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Jeong Joon Park earns Ph.D. fellowship as part of the Apple Scholars program

Jeong Joon (JJ) Park, a Ph.D. student working with Allen School professor Steve Seitz in the Graphics and Imaging Laboratory (GRAIL) has been named a 2020 Apple Ph.D. Scholar. Park was recognized in the “Artificial Intelligence/Machine Learning” category for his focus on 3D reconstruction and understanding. Apple selects its scholars based on their innovative research, record as thought leaders and collaborators in their fields, and unique commitment to take risks and push the envelope in machine learning and AI.

Park’s research focuses on recovering the underlying 3D properties of environments from photos and depth sensing. His work spans computer vision, deep learning, and augmented and virtual reality (AR/VR).

“3D computer vision can be very useful in many exciting areas of 3D applications, including VR/AR — visiting new places virtually, or robotics — using them to navigate and pick up stuff,” Song said. “I work on visually realistic reconstructions and study what is the most suitable representation for 3D geometry and appearance.” 

Park enjoys the work because it is an intersection of various fundamental areas that interest him, including machine learning, physics, computer vision and graphics. In his most recent paper, “Seeing the World in a Bag of Chips,” he and co-authors Alexsander Holynski and Seitz address problems of novel view synthesis and environment reconstruction from hand-held RGBD sensors. The team developed a method for modeling highly specular objects, inter-reflections and fresnel effects to enable surface light field reconstruction of the environment with the same input used to reconstruct the shape alone. The results can be seen in this video, where Park films a bag of chips and then reconstructs a high-resolution image of the surrounding room, including lights, furniture, windows — even trees and people seen through the windows. The team presented its work at the Computer Vision and Pattern Recognition 2020 Computer Vision and Pattern Recognition (CPVR 2020) conference in June, and the project was also featured in Scientific American and WIRED. This helps to create more realistic 3D views in VR and AR.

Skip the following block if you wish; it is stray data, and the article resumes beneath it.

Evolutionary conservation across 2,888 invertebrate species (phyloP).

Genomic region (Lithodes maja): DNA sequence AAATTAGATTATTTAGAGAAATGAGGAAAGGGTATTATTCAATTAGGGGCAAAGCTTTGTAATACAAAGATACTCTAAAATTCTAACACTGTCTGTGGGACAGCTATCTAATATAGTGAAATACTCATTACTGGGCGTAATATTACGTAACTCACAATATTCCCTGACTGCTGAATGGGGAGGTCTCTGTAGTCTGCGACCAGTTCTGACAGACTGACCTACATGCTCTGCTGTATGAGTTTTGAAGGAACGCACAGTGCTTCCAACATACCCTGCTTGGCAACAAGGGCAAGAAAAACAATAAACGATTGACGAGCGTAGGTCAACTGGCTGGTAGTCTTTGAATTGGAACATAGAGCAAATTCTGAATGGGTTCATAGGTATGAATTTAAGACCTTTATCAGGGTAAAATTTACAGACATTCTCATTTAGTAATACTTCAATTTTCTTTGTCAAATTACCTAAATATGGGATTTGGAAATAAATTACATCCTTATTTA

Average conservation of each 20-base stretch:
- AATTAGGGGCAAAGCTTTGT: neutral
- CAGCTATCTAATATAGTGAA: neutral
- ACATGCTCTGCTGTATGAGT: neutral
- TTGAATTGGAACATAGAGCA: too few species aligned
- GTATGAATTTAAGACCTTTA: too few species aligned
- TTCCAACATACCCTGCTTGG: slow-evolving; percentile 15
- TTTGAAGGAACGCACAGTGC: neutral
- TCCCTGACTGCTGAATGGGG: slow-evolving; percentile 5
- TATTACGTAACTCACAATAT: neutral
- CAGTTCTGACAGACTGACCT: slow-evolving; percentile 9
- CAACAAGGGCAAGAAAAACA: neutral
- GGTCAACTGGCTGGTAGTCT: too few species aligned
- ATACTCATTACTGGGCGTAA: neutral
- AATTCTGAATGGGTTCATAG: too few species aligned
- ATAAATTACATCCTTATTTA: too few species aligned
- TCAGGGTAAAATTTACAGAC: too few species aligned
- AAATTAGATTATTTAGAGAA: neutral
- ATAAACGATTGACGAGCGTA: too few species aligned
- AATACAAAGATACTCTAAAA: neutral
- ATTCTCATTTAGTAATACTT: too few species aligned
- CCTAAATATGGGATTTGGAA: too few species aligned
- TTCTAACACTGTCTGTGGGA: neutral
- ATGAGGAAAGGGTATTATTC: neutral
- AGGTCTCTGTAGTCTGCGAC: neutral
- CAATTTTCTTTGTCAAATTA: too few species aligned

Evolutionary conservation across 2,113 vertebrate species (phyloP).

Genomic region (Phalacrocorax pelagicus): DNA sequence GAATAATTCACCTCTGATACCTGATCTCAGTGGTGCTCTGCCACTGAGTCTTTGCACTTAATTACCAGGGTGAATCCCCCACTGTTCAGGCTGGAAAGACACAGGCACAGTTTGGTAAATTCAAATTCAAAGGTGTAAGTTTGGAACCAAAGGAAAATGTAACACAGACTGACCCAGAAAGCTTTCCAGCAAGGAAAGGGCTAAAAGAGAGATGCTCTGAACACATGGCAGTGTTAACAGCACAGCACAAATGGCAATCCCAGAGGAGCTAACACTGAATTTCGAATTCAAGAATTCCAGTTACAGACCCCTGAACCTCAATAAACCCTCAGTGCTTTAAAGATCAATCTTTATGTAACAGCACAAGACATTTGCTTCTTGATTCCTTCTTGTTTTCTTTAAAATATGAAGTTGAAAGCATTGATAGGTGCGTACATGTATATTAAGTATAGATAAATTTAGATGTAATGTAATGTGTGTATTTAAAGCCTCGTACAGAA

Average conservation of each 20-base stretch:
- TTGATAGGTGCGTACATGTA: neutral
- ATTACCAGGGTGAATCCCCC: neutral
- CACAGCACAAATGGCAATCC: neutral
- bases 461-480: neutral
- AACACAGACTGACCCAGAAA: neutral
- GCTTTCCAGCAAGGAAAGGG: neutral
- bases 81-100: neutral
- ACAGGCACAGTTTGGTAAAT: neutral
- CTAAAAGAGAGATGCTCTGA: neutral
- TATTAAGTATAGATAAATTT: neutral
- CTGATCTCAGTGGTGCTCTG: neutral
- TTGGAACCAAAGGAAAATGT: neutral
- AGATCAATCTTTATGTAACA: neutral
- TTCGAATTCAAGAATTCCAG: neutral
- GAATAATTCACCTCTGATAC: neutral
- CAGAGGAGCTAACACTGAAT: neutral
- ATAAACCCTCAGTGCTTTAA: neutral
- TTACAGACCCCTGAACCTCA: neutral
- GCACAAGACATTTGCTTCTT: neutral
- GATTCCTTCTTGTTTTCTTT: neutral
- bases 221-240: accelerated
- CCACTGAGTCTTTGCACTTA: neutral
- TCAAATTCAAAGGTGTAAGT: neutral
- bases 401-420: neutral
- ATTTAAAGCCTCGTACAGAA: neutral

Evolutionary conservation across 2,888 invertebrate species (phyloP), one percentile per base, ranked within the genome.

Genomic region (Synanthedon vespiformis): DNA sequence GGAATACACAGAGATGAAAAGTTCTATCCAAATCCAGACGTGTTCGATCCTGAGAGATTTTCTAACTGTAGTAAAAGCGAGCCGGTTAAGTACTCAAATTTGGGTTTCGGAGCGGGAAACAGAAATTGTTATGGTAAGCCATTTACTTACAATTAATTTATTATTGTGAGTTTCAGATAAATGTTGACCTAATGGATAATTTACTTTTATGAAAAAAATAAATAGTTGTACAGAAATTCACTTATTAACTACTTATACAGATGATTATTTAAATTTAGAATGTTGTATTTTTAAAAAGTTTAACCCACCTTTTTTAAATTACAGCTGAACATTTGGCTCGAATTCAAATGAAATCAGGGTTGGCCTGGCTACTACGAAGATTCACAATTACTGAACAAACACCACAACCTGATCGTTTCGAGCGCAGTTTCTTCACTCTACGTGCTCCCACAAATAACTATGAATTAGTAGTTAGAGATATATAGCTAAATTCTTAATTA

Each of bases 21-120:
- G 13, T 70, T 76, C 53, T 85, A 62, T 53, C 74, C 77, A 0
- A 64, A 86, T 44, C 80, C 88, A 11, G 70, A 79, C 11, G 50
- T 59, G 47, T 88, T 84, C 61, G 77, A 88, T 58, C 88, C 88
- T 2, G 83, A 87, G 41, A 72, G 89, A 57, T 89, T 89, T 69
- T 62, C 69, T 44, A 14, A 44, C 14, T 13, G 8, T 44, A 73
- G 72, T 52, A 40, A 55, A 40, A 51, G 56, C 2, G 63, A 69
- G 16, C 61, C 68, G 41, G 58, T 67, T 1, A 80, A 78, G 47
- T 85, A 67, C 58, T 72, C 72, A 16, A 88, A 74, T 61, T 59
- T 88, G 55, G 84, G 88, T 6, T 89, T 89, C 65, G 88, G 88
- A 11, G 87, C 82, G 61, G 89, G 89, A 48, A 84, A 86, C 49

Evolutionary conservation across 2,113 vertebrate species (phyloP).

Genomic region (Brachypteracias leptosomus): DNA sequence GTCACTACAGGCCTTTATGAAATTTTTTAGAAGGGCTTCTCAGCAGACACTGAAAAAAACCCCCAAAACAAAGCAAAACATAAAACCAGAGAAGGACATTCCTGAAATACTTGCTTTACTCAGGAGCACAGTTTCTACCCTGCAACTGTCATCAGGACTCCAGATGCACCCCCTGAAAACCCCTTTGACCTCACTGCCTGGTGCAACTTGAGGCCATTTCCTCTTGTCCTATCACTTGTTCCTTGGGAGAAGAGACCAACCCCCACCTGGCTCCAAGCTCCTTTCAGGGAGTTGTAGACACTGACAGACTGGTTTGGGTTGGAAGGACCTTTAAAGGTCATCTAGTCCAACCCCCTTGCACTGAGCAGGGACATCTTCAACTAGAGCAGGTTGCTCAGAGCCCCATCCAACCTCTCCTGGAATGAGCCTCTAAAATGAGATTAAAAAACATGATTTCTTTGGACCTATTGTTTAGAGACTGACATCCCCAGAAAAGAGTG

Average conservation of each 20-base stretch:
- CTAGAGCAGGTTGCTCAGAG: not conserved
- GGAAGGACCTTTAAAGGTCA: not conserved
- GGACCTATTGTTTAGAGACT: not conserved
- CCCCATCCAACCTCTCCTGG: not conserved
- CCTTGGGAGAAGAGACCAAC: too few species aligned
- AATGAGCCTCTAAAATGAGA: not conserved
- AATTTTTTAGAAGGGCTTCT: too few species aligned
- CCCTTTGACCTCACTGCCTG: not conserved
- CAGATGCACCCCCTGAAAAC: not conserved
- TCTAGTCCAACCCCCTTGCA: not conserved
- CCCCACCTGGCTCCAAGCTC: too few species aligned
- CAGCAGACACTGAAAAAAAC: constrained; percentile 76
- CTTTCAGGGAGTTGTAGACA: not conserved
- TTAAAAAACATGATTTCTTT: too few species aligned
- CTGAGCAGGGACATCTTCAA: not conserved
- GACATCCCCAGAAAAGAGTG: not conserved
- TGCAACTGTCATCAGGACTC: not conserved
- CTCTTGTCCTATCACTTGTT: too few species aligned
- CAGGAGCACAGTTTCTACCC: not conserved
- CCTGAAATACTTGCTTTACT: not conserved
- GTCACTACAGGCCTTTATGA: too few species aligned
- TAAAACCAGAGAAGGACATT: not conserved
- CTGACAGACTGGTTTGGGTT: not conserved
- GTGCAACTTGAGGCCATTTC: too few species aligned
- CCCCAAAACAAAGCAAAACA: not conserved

In another paper, “Deepsdf: Learning continuous signed distance functions for shape representation,” Park introduces a new way of representing shape using neural networks. The new representation enables computers to more effectively learn 3D shapes prior from large datasets, enabling applications in vision, graphics and robotics. That work was among the candidates for Best Paper at CVPR 2019. This technique can be used for applications in AR/VR for indoor scene geometry reconstruction, inferring 3D shape of humans from an image, robotics for object grasping, or autonomous-driving for predicting shape of cars around the driver. Previously, in his paper “Surface light field fusion” published at the 2018 International Conference on 3D Vision, Park shows how to scan highly reflective objects with an RBGD sensor, using infrared dot patterns themselves to recover specular coefficients.

“While most of my students look to me to choose research directions in the beginning, JJ was driving his own research program from the start,” said Seitz. ”He’s passionate about scene modeling and rendering and wants to solve this problem for real. Large scale, general objects, and real systems that work for real users. And it’s been thrilling to watch him make major inroads on solving this problem with a series of strong technical papers.”

Park is looking forward to the opportunities the program will afford him.

“I’m very happy to be supported by Apple,” he said. “The company is already taking initiatives in augmented reality and other research areas and I expect to see synergy between our research.”

Congratulations, JJ — and thanks to Apple for generously supporting student research!